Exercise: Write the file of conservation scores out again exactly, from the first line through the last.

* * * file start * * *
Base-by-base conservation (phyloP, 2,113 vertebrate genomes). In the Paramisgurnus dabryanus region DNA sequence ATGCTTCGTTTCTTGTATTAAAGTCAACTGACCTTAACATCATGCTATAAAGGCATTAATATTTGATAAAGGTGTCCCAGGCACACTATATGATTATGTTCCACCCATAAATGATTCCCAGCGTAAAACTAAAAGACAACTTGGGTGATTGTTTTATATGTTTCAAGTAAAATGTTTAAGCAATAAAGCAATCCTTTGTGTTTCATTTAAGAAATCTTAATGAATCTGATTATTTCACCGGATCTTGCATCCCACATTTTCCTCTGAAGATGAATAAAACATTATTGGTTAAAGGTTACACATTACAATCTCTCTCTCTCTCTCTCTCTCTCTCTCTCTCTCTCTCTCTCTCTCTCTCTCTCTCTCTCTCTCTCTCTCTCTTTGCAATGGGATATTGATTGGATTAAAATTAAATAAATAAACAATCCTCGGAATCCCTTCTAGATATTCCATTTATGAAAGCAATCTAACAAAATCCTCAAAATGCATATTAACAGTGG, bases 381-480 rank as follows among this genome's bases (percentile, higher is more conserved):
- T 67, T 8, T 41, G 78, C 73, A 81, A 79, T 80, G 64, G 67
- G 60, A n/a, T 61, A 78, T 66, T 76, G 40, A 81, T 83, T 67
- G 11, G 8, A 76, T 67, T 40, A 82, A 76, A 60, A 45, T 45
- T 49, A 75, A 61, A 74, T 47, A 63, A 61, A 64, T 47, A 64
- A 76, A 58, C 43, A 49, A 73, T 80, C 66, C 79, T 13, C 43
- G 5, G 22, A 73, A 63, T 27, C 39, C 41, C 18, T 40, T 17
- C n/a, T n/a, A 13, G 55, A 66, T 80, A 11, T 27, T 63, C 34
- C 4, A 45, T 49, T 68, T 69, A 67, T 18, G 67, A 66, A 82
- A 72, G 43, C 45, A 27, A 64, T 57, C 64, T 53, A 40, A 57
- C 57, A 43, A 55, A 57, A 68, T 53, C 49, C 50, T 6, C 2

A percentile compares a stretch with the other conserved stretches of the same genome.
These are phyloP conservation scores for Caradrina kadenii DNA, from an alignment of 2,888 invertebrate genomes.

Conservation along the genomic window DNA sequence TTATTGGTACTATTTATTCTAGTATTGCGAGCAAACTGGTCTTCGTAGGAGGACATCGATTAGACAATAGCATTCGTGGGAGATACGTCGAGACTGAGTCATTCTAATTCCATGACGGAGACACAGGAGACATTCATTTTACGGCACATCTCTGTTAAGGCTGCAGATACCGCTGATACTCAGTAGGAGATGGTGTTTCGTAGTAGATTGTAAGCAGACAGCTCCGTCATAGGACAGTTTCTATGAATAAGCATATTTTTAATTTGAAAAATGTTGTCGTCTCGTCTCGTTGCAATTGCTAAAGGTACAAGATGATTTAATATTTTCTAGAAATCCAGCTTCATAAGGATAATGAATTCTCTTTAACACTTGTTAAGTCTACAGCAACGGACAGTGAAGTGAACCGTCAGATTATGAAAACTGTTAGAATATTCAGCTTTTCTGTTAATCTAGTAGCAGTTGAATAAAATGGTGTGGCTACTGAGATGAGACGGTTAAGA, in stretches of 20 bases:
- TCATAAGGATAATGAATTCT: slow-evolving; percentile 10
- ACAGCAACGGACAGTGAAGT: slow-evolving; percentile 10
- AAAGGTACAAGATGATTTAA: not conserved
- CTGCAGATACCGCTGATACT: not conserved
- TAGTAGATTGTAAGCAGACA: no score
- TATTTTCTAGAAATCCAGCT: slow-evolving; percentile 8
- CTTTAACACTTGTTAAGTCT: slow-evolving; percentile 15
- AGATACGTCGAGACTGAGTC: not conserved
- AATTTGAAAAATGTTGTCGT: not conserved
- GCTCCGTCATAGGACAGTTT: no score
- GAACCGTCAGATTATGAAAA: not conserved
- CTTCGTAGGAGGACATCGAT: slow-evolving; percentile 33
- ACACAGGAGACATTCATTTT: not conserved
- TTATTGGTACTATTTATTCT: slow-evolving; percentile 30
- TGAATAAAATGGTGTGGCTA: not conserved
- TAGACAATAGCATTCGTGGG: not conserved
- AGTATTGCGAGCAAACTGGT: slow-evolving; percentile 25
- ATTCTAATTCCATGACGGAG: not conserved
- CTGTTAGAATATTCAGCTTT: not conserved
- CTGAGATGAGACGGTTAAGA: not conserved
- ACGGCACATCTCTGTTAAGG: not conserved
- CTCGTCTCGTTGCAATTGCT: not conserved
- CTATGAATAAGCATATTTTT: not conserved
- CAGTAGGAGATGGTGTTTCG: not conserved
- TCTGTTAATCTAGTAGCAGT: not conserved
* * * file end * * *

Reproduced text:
Base-by-base conservation (phyloP, 2,113 vertebrate genomes). In the Paramisgurnus dabryanus region DNA sequence ATGCTTCGTTTCTTGTATTAAAGTCAACTGACCTTAACATCATGCTATAAAGGCATTAATATTTGATAAAGGTGTCCCAGGCACACTATATGATTATGTTCCACCCATAAATGATTCCCAGCGTAAAACTAAAAGACAACTTGGGTGATTGTTTTATATGTTTCAAGTAAAATGTTTAAGCAATAAAGCAATCCTTTGTGTTTCATTTAAGAAATCTTAATGAATCTGATTATTTCACCGGATCTTGCATCCCACATTTTCCTCTGAAGATGAATAAAACATTATTGGTTAAAGGTTACACATTACAATCTCTCTCTCTCTCTCTCTCTCTCTCTCTCTCTCTCTCTCTCTCTCTCTCTCTCTCTCTCTCTCTCTCTCTCTTTGCAATGGGATATTGATTGGATTAAAATTAAATAAATAAACAATCCTCGGAATCCCTTCTAGATATTCCATTTATGAAAGCAATCTAACAAAATCCTCAAAATGCATATTAACAGTGG, bases 381-480 rank as follows among this genome's bases (percentile, higher is more conserved):
- T 67, T 8, T 41, G 78, C 73, A 81, A 79, T 80, G 64, G 67
- G 60, A n/a, T 61, A 78, T 66, T 76, G 40, A 81, T 83, T 67
- G 11, G 8, A 76, T 67, T 40, A 82, A 76, A 60, A 45, T 45
- T 49, A 75, A 61, A 74, T 47, A 63, A 61, A 64, T 47, A 64
- A 76, A 58, C 43, A 49, A 73, T 80, C 66, C 79, T 13, C 43
- G 5, G 22, A 73, A 63, T 27, C 39, C 41, C 18, T 40, T 17
- C n/a, T n/a, A 13, G 55, A 66, T 80, A 11, T 27, T 63, C 34
- C 4, A 45, T 49, T 68, T 69, A 67, T 18, G 67, A 66, A 82
- A 72, G 43, C 45, A 27, A 64, T 57, C 64, T 53, A 40, A 57
- C 57, A 43, A 55, A 57, A 68, T 53, C 49, C 50, T 6, C 2

A percentile compares a stretch with the other conserved stretches of the same genome.
These are phyloP conservation scores for Caradrina kadenii DNA, from an alignment of 2,888 invertebrate genomes.

Conservation along the genomic window DNA sequence TTATTGGTACTATTTATTCTAGTATTGCGAGCAAACTGGTCTTCGTAGGAGGACATCGATTAGACAATAGCATTCGTGGGAGATACGTCGAGACTGAGTCATTCTAATTCCATGACGGAGACACAGGAGACATTCATTTTACGGCACATCTCTGTTAAGGCTGCAGATACCGCTGATACTCAGTAGGAGATGGTGTTTCGTAGTAGATTGTAAGCAGACAGCTCCGTCATAGGACAGTTTCTATGAATAAGCATATTTTTAATTTGAAAAATGTTGTCGTCTCGTCTCGTTGCAATTGCTAAAGGTACAAGATGATTTAATATTTTCTAGAAATCCAGCTTCATAAGGATAATGAATTCTCTTTAACACTTGTTAAGTCTACAGCAACGGACAGTGAAGTGAACCGTCAGATTATGAAAACTGTTAGAATATTCAGCTTTTCTGTTAATCTAGTAGCAGTTGAATAAAATGGTGTGGCTACTGAGATGAGACGGTTAAGA, in stretches of 20 bases:
- TCATAAGGATAATGAATTCT: slow-evolving; percentile 10
- ACAGCAACGGACAGTGAAGT: slow-evolving; percentile 10
- AAAGGTACAAGATGATTTAA: not conserved
- CTGCAGATACCGCTGATACT: not conserved
- TAGTAGATTGTAAGCAGACA: no score
- TATTTTCTAGAAATCCAGCT: slow-evolving; percentile 8
- CTTTAACACTTGTTAAGTCT: slow-evolving; percentile 15
- AGATACGTCGAGACTGAGTC: not conserved
- AATTTGAAAAATGTTGTCGT: not conserved
- GCTCCGTCATAGGACAGTTT: no score
- GAACCGTCAGATTATGAAAA: not conserved
- CTTCGTAGGAGGACATCGAT: slow-evolving; percentile 33
- ACACAGGAGACATTCATTTT: not conserved
- TTATTGGTACTATTTATTCT: slow-evolving; percentile 30
- TGAATAAAATGGTGTGGCTA: not conserved
- TAGACAATAGCATTCGTGGG: not conserved
- AGTATTGCGAGCAAACTGGT: slow-evolving; percentile 25
- ATTCTAATTCCATGACGGAG: not conserved
- CTGTTAGAATATTCAGCTTT: not conserved
- CTGAGATGAGACGGTTAAGA: not conserved
- ACGGCACATCTCTGTTAAGG: not conserved
- CTCGTCTCGTTGCAATTGCT: not conserved
- CTATGAATAAGCATATTTTT: not conserved
- CAGTAGGAGATGGTGTTTCG: not conserved
- TCTGTTAATCTAGTAGCAGT: not conserved